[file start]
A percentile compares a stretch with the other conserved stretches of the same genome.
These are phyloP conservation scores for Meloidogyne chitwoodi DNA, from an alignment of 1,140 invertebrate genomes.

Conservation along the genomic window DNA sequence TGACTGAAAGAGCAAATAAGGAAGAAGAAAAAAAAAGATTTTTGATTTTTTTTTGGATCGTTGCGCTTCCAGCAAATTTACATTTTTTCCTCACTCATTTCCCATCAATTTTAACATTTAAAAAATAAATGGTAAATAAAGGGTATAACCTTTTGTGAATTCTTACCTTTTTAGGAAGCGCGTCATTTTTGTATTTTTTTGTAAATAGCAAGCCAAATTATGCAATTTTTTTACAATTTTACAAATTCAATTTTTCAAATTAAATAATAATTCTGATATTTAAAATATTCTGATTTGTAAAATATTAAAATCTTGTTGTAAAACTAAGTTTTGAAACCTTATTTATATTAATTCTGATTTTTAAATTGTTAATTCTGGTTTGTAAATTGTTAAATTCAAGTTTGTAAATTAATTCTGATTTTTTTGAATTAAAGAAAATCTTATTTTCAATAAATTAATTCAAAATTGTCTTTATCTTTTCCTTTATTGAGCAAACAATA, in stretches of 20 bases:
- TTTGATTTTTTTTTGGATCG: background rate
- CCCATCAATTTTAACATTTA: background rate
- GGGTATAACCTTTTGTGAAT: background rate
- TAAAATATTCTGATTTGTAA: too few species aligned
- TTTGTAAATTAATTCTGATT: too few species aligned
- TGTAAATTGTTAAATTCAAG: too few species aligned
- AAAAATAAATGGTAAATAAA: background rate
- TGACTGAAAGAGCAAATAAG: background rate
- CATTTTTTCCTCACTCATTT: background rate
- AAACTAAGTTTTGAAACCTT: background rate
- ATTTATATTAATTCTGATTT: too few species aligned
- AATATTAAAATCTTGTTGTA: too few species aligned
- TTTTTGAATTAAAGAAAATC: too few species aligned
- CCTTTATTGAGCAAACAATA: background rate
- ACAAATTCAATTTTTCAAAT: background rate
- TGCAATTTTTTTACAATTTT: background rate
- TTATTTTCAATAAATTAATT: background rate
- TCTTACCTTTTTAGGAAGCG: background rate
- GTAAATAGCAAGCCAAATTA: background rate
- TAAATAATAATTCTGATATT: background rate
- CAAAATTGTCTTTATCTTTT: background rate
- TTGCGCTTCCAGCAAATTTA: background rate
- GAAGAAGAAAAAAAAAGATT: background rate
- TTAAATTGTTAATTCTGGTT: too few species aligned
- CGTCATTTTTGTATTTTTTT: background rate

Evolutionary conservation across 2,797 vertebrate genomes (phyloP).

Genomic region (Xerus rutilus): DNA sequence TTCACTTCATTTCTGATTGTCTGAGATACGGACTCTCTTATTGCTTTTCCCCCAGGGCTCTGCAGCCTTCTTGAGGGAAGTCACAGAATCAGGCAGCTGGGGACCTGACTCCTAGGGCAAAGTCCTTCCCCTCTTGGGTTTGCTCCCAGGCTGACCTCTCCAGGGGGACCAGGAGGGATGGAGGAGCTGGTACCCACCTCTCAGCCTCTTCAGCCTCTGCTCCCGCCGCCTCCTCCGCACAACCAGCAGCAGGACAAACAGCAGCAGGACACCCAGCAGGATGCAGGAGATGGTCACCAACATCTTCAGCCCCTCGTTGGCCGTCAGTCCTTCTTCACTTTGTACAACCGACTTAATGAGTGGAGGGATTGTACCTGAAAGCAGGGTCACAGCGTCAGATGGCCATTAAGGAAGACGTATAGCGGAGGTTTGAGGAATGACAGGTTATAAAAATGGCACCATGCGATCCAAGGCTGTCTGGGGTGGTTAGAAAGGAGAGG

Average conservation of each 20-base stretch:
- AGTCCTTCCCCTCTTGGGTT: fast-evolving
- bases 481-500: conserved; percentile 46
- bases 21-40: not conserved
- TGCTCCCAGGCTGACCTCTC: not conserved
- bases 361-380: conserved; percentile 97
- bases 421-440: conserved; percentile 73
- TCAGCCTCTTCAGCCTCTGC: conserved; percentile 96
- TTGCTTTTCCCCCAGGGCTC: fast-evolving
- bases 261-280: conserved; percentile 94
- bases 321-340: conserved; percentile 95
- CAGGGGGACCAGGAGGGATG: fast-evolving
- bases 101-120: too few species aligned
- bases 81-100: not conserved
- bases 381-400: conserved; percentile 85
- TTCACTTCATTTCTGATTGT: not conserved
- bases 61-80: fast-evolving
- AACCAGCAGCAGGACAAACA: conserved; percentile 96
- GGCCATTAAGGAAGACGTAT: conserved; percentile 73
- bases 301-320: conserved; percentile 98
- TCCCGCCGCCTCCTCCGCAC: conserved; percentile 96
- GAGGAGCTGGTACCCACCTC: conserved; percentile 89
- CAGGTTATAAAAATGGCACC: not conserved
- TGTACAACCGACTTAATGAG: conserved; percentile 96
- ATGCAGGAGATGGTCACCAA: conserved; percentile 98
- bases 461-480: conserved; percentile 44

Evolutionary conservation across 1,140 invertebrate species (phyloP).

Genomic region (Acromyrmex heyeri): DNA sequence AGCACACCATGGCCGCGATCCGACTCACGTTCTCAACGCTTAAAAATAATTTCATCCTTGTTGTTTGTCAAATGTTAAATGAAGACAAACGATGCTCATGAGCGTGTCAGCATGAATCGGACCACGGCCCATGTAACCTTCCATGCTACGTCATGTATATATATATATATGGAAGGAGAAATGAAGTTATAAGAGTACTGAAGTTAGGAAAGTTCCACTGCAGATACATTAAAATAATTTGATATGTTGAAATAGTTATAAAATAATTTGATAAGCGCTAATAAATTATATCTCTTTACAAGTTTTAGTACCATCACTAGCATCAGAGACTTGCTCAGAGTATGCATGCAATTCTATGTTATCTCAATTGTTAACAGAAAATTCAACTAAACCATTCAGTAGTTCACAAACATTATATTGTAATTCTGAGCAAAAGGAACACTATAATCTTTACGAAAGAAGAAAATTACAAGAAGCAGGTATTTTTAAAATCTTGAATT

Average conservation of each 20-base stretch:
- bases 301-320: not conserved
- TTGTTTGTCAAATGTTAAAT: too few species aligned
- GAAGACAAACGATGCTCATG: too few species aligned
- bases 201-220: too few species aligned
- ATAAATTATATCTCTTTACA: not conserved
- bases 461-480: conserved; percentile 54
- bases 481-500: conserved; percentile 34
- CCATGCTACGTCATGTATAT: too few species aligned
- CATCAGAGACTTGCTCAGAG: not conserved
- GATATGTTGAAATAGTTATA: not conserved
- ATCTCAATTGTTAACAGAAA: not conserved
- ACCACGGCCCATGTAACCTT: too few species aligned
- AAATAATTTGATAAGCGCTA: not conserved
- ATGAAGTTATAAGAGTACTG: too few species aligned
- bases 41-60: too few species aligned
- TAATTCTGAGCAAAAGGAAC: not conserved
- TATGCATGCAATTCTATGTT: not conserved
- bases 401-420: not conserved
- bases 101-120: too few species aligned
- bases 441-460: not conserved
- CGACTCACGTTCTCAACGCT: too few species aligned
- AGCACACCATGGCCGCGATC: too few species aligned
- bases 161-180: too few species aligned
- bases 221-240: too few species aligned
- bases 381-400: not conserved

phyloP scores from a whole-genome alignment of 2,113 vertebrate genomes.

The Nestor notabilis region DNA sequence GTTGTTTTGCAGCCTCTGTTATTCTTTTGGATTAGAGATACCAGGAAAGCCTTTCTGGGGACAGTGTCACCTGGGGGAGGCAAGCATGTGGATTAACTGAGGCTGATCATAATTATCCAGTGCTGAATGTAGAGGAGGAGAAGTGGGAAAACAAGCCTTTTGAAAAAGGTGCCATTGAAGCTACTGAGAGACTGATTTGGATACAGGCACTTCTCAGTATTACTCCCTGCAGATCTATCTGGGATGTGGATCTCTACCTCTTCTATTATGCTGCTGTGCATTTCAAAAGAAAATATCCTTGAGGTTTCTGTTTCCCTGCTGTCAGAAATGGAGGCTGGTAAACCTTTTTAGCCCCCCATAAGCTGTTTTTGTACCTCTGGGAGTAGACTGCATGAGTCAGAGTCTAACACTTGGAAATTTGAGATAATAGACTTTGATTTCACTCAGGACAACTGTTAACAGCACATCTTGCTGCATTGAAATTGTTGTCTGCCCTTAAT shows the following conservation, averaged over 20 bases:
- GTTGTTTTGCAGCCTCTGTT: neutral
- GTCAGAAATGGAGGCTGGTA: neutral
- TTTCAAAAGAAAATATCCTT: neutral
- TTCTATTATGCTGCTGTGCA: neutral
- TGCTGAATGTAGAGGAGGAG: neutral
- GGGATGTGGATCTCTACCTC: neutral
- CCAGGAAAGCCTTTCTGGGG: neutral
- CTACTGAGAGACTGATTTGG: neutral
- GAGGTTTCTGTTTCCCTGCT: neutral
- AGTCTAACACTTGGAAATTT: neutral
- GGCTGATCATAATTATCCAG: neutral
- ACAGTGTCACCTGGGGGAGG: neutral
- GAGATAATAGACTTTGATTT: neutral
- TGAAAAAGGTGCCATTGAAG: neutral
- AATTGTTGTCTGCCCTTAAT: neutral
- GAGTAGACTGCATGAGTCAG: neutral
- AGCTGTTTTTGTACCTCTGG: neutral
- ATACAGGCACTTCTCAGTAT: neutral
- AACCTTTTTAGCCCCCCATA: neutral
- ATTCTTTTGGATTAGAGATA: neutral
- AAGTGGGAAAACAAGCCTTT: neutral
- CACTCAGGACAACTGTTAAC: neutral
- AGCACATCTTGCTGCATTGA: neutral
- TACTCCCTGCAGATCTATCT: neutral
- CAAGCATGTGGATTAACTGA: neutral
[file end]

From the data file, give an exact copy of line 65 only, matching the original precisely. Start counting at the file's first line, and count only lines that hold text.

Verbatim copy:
- bases 461-480: conserved; percentile 54